A long-ignored, 50-year-old immigration rule could be back. On July 26th, the Justice Department announced that it will soon bring penalties against non-citizens, including green card holders, who fail to report address changes within a 10-day period. Penalties could include a fine of up to $200, as many as 30 days in jail and possible deportation.
In addition to complying with the existing law, non-citizen immigrants must also acknowledge having received notice of their obligation to keep the INS informed of their current address. The immigrant will then be held responsible for notifying the INS of an address change. Placing the responsibility on the immigrant is in response to a ruling by the Federal Immigration Appeals Board. Last year, the Board ruled that foreigners could no longer be deported unless they could be located and notified about the deportation order.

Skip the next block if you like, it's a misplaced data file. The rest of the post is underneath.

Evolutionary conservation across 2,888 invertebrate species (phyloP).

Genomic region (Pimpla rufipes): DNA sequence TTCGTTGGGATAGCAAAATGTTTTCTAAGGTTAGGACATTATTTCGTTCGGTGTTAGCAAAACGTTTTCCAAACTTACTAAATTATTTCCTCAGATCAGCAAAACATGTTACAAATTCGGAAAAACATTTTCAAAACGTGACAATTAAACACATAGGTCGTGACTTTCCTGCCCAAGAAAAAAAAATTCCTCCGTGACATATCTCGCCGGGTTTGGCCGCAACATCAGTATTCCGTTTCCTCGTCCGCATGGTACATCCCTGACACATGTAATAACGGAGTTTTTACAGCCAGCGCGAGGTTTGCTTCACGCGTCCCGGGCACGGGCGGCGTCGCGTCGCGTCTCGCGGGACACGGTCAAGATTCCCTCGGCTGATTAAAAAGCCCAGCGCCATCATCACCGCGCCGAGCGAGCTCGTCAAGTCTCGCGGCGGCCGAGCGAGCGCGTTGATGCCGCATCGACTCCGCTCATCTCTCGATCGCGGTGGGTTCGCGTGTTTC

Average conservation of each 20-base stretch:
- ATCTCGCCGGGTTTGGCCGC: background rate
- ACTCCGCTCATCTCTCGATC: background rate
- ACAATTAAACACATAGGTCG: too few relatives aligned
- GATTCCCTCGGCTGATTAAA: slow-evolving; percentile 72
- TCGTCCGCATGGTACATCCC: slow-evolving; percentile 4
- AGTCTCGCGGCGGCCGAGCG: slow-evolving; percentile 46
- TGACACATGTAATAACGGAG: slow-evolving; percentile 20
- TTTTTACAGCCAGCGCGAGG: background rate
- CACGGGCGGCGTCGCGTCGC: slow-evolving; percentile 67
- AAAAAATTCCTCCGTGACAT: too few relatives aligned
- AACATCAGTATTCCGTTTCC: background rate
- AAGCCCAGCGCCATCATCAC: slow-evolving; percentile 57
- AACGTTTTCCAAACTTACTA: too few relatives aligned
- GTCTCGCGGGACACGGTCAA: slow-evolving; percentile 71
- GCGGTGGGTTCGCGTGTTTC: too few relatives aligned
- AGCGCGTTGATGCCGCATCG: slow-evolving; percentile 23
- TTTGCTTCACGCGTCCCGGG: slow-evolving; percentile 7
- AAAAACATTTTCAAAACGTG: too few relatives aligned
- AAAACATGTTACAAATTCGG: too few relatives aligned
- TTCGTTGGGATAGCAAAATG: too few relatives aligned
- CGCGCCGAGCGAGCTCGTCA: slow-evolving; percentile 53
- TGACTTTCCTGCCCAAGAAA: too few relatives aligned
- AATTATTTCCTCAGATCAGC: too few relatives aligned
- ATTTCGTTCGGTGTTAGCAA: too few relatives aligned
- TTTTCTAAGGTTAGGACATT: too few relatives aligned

Attorney General John Ashcroft insists that enforcing the address requirement will help the government keep better track of foreigners and will be a valuable tool to fight terrorism. However, immigration advocates and critics both question the INS’ ability to enforce this rule, especially with the build-up of pending applications as well as all the agency’s dysfunctional nature. Many believe that the INS is not prepared to handle the additional paperwork and it will ultimately lead to a “paperwork nightmare.”
This rule is currently posted in the Federal Register for a 60-day comment period and the INS expects to begin enforcing the regulation shortly thereafter. The renewal of the 10-day address notification law could affect up to 11 million U.S. non-citizens and will require the INS to update more than 30 different forms.
keep up to date with breaking immigration and employment news Click Here